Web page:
It would cost around $15,000 per linear metre to construct an earthen dam once it is protected or buttressed by a mangrove forest.
Apart from the mangroves, ‘sling mud’, which consists of water with a high concentration of mud also helps to dampen wave energy and this would normally occur for a few months after which it is pulled away as part of the natural process associated with the migratory mud banks.
It is then that larger waves can uproot the mangrove trees as the constant ebb and flow leaves the roots exposed resulting in their easy dislocation.
It is exactly this process that is occurring along the West Coast Berbice foreshore and Howard noted that it is difficult to stop.
However, once the sea begins to deposit matter on the shore again there is usually a regeneration of the mangroves.
Stabroek News on a recent visit to the WCB foreshore and Belladrum and Onverwagt noted the massive erosion of the shoreline leading to the uprooting of the existing mangrove forest.
At one point the wave action had begun to attack the existing earthen embankment resulting in serious erosion necessitating urgent remedial attention to avert inland flooding.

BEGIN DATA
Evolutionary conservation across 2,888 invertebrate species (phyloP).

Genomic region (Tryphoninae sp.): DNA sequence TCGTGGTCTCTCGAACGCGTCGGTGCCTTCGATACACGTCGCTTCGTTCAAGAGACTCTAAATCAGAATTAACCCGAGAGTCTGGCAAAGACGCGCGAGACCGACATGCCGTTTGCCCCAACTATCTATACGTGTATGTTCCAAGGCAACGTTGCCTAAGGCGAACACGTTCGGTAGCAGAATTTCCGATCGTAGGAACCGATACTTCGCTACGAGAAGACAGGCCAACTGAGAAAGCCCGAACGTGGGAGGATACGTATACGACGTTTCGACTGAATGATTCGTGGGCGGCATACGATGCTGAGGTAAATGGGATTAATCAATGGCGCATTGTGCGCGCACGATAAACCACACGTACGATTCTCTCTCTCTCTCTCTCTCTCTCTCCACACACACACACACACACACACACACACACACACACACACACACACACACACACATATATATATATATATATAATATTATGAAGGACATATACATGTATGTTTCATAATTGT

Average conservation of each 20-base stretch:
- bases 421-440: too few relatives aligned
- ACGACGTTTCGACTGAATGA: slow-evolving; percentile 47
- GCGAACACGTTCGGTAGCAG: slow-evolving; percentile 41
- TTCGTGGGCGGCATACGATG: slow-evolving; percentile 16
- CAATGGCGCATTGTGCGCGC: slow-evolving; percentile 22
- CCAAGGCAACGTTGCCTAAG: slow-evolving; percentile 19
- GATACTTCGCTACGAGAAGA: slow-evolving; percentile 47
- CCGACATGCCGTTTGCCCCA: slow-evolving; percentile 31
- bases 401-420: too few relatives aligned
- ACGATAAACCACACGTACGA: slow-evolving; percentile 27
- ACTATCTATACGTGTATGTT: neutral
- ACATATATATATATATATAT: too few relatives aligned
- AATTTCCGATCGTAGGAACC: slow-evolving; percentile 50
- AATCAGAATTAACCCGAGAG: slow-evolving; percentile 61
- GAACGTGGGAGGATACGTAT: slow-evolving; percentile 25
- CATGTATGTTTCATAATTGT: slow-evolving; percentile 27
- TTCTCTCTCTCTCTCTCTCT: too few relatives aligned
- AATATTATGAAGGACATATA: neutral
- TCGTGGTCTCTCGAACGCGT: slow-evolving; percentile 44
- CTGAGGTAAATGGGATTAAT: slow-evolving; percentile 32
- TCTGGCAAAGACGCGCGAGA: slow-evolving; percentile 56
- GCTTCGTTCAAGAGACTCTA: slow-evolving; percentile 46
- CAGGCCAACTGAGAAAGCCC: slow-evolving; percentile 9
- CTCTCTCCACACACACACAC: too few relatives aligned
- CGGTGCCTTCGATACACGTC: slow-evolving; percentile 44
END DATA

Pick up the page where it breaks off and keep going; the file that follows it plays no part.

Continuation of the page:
However it was only approximately a year ago when on a previous visit, that there was a build up of matter on the shore, which was affecting drainage in the area.
A similar situation is said to have led to the current breaches at Profit/Foulis where the earthen dam buttressed by the once existing mangrove forest was helplessly eroded by the fierce wave action striking that coastal zone.
On both sides of that eroded shore there was evidence of once vibrant mangrove growth for several miles along the coastline.
Similar destruction of the mangrove forest was sighted along the foreshore between the East Coast Demerara villages of Mon Repos to Lusignan where almost two kilometres of sea defence had to be buttressed by bouldered revetment.
This area, which once featured a cremation site similar to one presently existing on the Ruimzeight foreshore amongst the mangrove, was systematically destroyed by a combination of wave action and human mismanagement.